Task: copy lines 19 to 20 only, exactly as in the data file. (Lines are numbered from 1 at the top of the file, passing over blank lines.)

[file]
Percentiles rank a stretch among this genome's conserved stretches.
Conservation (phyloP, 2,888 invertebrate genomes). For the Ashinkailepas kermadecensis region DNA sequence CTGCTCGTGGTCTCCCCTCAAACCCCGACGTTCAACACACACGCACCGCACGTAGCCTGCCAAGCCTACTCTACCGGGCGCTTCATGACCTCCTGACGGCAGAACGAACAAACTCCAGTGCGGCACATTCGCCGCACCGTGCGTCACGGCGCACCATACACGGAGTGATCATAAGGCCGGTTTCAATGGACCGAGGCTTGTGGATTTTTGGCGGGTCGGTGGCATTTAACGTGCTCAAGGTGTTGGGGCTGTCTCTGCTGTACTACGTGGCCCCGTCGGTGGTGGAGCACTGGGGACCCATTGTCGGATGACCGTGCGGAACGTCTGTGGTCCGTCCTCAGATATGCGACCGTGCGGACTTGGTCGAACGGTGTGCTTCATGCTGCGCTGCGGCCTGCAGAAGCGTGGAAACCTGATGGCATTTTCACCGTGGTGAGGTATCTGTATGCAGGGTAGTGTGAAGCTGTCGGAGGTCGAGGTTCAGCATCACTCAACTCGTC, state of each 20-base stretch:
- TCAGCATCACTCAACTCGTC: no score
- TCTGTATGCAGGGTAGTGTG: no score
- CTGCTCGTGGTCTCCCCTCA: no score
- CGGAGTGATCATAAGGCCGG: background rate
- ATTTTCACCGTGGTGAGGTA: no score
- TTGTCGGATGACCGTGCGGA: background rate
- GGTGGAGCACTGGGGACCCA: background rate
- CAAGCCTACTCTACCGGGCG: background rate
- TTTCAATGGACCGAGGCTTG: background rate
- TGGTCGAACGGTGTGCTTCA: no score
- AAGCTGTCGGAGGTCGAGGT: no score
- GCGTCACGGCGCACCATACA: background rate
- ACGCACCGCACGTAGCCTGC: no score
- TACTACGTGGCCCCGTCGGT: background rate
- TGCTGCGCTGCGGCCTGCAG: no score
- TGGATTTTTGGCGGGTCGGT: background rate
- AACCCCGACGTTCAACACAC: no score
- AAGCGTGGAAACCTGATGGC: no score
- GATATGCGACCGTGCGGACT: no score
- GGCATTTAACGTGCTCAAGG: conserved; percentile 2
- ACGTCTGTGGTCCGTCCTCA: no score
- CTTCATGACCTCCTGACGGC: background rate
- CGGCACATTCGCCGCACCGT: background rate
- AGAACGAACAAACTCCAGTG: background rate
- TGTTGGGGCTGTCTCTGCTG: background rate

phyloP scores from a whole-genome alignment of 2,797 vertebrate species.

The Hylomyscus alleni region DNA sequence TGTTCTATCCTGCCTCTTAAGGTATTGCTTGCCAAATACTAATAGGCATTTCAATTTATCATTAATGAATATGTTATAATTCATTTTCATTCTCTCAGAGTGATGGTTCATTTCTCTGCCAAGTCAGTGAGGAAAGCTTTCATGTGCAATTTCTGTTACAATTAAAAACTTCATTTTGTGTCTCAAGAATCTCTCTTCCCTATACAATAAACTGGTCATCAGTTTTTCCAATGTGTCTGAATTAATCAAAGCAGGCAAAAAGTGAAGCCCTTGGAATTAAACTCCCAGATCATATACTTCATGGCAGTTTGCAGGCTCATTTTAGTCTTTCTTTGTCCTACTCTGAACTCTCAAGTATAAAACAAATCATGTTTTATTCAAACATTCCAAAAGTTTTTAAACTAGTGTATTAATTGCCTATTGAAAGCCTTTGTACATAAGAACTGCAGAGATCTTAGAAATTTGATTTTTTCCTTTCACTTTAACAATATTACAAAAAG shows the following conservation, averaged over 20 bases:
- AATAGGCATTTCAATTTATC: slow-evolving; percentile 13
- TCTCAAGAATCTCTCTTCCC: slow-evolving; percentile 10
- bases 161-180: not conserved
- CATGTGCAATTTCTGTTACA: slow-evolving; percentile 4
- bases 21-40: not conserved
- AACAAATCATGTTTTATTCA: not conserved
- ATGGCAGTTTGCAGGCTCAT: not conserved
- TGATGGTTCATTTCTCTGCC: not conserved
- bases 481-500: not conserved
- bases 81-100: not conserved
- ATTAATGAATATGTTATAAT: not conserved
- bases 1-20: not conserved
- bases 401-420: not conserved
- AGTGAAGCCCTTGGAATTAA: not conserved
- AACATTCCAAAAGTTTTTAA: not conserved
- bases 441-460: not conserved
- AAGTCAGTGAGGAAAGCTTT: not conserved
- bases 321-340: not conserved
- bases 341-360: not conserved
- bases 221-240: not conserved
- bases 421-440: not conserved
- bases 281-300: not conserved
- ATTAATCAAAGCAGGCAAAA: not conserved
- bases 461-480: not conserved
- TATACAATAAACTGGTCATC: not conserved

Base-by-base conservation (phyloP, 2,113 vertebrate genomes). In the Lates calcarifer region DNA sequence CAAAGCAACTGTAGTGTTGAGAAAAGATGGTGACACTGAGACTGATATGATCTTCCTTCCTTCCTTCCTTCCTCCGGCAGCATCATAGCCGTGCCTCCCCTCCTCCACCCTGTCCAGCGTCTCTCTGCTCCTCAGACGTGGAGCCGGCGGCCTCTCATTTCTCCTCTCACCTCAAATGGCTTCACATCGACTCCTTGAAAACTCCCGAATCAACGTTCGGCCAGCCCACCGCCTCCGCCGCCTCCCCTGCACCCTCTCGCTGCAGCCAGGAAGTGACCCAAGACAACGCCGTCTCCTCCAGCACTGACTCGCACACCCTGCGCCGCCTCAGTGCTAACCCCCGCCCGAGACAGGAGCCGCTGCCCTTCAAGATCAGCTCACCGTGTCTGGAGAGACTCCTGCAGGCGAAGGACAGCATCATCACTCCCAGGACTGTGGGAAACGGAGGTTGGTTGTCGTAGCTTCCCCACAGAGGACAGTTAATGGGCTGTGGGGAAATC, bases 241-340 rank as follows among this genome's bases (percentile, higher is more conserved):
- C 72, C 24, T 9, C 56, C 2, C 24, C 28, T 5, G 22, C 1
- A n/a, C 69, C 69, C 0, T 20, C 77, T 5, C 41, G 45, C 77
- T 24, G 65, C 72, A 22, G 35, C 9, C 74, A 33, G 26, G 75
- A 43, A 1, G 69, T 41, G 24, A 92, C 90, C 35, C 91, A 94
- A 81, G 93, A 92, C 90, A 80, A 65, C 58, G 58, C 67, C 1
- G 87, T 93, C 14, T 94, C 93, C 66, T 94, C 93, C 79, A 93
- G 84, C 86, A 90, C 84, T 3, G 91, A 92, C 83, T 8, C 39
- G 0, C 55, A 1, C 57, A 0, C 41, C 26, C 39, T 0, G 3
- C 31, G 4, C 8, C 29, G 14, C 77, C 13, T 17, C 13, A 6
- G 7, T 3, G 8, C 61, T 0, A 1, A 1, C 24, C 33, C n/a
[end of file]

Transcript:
- AACCCCGACGTTCAACACAC: no score
- AAGCGTGGAAACCTGATGGC: no score